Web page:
It is a sad fact that trans workers still face high levels of prejudice and discrimination when seeking work and once in work.
In fact the trans community in the UK experiences widespread discrimination in almost every area of their lives.
For several years there have been weekly – if not daily – newspaper articles attacking trans people and trans rights. The media appears hell bent on fuelling a moral panic to reverse advances in trans equality.
UNISON has a proud history of actively and effectively organising, representing and defending trans members by tackling discrimination and promoting equality within the union, the workplace and society.
We are unequivocal in our views that trans rights are human rights. Trans men are men. Trans women are women.
UNISON’s women’s conference has made it clear that there is no conflict between women’s equality and trans equality. As UNISON general secretary Christina McAnea stated last month: “I have never thought my rights as a woman were harmed by giving rights to others or by fighting for equality and justice for all.”
The 2010 Equality Act makes it unlawful to discriminate against any person who is proposing to undergo, undergoing or who has undergone a process – or part of a process – of gender reassignment. However we all know that it takes more than legislation to end discrimination.
A recent study showed that three in five (60%) trans workers have experienced some form of discrimination in the workplace and that more than half (53%) have felt the need to hide their trans status from their colleagues.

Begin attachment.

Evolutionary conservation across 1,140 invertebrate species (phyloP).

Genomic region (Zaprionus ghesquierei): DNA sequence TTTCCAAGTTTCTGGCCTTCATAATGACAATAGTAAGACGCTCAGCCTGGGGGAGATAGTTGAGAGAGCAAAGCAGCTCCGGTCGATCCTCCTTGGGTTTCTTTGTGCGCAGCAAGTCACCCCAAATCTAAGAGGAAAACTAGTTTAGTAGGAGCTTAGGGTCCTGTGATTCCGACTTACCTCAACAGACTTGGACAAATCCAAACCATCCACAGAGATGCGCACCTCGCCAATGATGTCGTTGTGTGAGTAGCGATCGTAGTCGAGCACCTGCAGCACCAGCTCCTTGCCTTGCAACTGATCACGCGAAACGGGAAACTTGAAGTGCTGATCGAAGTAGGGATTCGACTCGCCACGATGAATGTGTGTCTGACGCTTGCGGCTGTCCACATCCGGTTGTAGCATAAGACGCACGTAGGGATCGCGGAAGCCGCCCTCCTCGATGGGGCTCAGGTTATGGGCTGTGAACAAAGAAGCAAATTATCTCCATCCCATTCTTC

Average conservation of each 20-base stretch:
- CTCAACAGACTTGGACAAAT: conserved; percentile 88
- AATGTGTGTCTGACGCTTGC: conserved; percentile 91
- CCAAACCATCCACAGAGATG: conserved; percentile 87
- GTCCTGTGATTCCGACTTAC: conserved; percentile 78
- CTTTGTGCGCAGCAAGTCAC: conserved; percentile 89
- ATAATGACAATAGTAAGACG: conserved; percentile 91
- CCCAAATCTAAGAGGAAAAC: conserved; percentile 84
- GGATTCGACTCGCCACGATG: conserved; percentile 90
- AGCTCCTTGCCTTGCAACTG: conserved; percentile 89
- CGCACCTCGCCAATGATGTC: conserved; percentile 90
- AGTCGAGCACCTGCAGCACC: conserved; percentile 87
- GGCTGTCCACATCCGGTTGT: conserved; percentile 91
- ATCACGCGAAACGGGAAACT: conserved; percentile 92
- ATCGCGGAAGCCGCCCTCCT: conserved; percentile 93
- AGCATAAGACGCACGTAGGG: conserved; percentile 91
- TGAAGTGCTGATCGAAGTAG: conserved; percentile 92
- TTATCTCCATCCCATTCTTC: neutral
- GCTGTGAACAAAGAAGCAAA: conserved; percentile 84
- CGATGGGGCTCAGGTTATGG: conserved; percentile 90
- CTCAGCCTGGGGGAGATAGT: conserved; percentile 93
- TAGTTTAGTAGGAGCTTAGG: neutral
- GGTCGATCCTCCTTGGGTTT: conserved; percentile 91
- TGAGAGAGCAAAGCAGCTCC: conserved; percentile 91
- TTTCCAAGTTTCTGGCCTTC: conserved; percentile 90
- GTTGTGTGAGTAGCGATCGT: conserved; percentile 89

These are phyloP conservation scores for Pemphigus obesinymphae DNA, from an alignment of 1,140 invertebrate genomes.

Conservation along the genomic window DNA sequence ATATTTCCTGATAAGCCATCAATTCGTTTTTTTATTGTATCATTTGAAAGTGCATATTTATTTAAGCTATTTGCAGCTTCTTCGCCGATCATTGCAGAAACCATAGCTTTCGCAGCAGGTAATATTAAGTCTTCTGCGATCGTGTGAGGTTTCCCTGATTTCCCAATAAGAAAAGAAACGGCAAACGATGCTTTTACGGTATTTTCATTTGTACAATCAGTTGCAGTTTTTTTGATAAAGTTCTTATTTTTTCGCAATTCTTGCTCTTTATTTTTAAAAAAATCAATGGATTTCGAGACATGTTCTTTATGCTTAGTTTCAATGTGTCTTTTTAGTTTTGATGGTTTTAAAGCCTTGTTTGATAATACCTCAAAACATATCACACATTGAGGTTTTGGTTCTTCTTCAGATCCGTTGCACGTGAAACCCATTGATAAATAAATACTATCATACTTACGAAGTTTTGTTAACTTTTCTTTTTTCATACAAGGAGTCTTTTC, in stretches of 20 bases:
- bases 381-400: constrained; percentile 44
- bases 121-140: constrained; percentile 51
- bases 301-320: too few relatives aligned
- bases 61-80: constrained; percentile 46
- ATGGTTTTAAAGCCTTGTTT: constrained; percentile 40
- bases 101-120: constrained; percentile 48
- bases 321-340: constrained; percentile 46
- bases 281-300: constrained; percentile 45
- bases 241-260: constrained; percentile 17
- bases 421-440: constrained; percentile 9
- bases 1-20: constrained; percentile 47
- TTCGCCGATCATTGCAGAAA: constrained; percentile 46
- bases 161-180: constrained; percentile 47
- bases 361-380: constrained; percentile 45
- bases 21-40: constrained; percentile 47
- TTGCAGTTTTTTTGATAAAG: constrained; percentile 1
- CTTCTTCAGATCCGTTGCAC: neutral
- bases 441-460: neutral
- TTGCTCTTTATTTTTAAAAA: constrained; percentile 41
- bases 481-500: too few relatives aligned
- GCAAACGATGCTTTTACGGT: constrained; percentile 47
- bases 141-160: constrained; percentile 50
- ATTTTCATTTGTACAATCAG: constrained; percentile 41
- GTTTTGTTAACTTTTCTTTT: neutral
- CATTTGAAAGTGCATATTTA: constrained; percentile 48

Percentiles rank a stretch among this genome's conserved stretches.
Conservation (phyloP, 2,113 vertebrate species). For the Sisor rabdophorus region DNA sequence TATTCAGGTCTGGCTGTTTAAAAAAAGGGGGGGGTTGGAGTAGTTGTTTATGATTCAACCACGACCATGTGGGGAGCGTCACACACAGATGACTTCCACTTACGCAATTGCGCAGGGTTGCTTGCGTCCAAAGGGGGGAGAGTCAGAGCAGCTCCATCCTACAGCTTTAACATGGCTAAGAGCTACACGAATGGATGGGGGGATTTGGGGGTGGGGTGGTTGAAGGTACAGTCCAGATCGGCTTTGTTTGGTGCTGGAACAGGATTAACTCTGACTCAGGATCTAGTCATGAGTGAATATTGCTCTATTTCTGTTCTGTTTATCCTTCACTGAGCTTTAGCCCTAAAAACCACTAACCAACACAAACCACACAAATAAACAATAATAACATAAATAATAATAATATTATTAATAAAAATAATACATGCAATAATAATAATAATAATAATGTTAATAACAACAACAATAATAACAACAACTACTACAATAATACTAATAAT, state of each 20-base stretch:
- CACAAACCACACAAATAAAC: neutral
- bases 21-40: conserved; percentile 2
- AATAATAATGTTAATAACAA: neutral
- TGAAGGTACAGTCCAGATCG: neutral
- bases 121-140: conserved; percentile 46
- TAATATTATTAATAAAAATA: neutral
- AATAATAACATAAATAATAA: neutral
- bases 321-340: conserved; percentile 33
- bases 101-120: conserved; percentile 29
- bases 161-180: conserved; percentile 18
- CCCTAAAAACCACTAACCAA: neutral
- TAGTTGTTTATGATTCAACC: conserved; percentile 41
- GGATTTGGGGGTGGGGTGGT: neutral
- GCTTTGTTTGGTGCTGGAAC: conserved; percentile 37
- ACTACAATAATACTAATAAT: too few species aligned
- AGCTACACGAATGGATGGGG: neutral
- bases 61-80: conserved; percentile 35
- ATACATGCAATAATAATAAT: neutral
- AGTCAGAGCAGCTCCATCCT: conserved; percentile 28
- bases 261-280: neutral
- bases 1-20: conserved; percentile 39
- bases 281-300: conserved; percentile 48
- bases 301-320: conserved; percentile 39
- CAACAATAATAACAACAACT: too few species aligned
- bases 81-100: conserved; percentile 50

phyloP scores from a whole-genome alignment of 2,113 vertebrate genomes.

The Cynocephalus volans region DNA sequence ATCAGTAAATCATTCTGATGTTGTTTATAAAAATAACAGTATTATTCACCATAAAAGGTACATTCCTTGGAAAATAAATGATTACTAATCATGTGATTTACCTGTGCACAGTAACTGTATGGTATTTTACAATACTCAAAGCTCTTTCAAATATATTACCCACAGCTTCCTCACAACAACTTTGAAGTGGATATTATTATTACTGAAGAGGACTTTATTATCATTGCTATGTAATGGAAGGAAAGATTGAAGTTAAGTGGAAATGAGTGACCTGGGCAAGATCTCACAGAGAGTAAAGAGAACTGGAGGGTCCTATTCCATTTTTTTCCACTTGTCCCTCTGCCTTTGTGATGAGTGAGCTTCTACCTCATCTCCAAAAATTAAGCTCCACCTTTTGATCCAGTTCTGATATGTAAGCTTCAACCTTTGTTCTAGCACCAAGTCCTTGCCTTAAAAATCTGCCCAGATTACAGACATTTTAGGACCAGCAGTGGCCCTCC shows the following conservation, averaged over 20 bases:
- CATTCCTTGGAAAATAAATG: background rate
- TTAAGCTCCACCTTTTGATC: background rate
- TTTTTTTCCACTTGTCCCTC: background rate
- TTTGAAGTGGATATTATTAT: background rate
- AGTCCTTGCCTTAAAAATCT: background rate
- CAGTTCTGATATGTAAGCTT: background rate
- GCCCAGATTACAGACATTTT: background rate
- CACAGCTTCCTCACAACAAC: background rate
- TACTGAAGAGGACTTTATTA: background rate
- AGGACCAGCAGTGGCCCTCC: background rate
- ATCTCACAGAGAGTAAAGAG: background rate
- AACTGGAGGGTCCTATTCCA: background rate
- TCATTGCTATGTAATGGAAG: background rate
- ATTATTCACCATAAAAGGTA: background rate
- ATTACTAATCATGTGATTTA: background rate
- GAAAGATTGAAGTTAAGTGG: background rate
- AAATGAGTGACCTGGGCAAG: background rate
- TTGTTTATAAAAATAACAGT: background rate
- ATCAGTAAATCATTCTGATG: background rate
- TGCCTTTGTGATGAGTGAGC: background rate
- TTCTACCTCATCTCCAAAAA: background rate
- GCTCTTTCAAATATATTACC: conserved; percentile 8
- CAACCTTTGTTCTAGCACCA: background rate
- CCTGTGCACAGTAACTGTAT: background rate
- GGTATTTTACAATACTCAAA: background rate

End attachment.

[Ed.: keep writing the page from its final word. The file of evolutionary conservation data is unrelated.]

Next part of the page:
A TUC report showed that 48% of trans workers had experienced bullying and harassment, compared to a third of non-trans workers. This evidence shows just how much still needs to change.
Recently I was really pleased to learn that a mental health charity in the region has developed a new Trans Equality Strategy Plan.
The focus of the plan is to
Ensure trans and non-binary people including:
- the people we employ
- the people we support
- the people living and working in the communities we are a part of
have a better experience of [the charity] and have equity of opportunity to progress at all levels of the organisation.
UNISON members worked with the charity to ensure that the strategy was the most inclusive it could be and would make a real difference in their workplaces.
We welcome all attempts by employers to achieve more inclusive workplaces. By working together, UNISON members are securing advances in trans equality in their workplaces in employers in the Eastern region and across the country.
We know that when people work together in their union they can achieve so much. Trans members in UNISON are leading the fight for equality in the workplace and wider society. The difference they are making – despite the prejudice they encounter – is truly impressive.
Picture credit: patrickdevries2003/Creative Commons